Tuesday 16 January 2018

14,000 to log on for free history lessons

Students from all over the world are set to start an online history course with Trinity College Dublin
Students from all over the world are set to start an online history course with Trinity College Dublin
Katherine Donnelly

Katherine Donnelly

History classes with a difference start today, when 14,000 students from all over the world will start an online course with Trinity College Dublin (TCD).

Students from Ireland and places as far apart as India, France, Australia, Canada and the UK, will learn about the turbulent 1912-1923 period, covering events such as World War 1, the Easter Rising and the War of Independence.

Student numbers are double what was expected, and about half of those who have registered for Irish Lives in War and Revolution: Exploring Ireland's history 1912-1923 are from outside Ireland.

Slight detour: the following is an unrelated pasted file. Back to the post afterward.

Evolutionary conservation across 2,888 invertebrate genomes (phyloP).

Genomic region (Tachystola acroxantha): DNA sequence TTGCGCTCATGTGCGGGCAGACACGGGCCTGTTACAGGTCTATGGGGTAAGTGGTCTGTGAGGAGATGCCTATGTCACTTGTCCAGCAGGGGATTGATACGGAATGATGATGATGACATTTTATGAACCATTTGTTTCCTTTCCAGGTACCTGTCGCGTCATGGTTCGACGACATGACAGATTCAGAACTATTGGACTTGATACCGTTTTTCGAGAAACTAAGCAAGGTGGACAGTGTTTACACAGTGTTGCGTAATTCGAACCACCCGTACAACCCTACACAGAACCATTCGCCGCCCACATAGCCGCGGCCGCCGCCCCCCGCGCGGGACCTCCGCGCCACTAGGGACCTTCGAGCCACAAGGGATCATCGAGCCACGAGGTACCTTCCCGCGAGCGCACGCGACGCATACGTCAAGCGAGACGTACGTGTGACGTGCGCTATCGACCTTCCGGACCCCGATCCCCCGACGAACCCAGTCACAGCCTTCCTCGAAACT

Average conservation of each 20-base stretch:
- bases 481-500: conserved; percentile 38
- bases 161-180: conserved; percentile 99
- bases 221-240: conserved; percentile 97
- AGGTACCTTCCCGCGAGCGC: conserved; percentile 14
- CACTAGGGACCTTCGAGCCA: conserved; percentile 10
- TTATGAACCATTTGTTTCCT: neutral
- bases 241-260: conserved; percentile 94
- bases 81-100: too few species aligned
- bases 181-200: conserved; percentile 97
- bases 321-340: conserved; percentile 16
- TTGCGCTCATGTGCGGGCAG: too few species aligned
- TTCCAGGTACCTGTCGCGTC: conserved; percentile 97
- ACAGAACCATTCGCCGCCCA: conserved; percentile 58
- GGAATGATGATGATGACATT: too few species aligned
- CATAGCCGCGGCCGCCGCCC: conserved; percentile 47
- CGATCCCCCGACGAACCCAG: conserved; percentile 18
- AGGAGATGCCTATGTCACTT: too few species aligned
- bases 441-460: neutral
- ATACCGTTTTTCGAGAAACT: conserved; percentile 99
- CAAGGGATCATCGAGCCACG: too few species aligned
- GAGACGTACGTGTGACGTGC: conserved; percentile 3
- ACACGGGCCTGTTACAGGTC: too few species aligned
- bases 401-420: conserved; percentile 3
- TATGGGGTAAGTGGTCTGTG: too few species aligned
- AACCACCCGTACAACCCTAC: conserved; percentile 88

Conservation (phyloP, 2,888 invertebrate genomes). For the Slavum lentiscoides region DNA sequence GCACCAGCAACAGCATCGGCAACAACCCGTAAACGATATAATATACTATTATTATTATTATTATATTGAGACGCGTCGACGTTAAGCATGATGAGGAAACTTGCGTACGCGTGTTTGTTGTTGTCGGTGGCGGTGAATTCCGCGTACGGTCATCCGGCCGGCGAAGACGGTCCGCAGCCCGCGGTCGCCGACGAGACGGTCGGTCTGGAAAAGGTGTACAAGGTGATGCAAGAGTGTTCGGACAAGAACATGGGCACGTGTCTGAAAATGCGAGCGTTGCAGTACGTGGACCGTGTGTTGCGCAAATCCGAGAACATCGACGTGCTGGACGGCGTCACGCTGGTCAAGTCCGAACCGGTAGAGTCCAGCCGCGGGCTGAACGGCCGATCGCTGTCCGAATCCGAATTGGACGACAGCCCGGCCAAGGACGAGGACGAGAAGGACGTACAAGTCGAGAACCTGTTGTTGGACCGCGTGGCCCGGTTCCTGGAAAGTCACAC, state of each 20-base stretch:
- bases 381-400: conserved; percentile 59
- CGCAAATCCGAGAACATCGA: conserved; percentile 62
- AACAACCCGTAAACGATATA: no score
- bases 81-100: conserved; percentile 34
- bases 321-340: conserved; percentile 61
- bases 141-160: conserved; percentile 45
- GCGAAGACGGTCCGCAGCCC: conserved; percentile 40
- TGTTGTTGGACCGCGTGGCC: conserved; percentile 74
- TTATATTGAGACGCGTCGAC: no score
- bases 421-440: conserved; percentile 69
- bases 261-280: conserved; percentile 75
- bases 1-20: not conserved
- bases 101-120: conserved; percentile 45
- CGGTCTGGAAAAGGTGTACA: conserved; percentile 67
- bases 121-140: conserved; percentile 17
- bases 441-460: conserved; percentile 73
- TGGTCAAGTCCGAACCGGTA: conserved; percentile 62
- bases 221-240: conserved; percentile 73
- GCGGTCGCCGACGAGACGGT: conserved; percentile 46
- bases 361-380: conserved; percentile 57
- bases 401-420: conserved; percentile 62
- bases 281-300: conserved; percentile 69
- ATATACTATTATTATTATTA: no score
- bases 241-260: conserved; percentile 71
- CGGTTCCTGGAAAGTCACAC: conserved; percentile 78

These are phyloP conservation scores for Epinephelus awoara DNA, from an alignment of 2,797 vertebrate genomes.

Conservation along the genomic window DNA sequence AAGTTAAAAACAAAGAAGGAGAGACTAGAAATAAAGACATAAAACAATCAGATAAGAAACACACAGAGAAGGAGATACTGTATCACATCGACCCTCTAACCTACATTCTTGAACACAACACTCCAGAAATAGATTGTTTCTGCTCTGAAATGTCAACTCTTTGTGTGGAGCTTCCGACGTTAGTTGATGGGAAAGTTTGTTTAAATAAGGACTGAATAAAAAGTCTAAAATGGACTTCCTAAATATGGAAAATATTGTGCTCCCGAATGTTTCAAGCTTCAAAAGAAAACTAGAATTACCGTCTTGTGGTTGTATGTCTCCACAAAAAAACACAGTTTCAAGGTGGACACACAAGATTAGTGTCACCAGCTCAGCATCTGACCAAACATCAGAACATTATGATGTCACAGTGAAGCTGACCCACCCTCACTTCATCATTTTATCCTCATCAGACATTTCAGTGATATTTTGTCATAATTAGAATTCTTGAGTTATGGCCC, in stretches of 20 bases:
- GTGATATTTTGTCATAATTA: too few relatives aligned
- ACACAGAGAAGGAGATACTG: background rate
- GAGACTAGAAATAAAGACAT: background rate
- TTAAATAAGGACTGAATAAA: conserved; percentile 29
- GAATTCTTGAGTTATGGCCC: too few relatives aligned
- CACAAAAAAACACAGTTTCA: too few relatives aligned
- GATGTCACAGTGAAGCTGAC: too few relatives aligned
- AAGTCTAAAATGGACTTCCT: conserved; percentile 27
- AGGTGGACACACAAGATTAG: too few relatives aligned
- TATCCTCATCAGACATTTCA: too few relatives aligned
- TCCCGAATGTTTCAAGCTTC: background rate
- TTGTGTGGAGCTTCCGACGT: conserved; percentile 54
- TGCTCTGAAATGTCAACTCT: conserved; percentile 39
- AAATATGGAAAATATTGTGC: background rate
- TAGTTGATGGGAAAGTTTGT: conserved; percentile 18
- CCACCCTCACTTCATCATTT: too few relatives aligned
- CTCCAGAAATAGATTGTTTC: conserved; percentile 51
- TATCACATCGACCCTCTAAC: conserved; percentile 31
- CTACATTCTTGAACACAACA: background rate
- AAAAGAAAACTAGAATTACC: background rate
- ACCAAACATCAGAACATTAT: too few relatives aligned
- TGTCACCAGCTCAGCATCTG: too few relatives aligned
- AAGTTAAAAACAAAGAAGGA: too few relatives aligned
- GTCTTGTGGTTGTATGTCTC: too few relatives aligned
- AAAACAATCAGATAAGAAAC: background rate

The free six-week course has generated particular interest in some quarters, with the Irish Embassy, New Delhi, India, planning to use it as the basis for a weekly or fortnightly discussion group.

Subject to sufficient interest, the five public libraries in Wexford are also planning to host study groups for local participants.


Trinity is offering the course as a Massive Open Online Course - a worldwide trend by leading colleges aimed at providing quality education to a broad audience.

The course is more than a chronology of events, and will look beyond familiar names and famous faces to explore the period through the lives of ordinary men, women and children, examining the political and social changes that shaped modern Ireland.

Trinity Professor of Early Modern History and Historiography Ciaran Brady said they were "astounded" by the uptake and "very gratified that half of the students are from outside Ireland".

Mr Brady said they wanted to challenge the silent assumption that there could be one authoritative voice claiming to have all the answers.

"We have designed a course intended to stimulate a critical attitude towards the question of whose history gets recorded and sought out, and whose history, ultimately, gets told," he said.

Irish Independent

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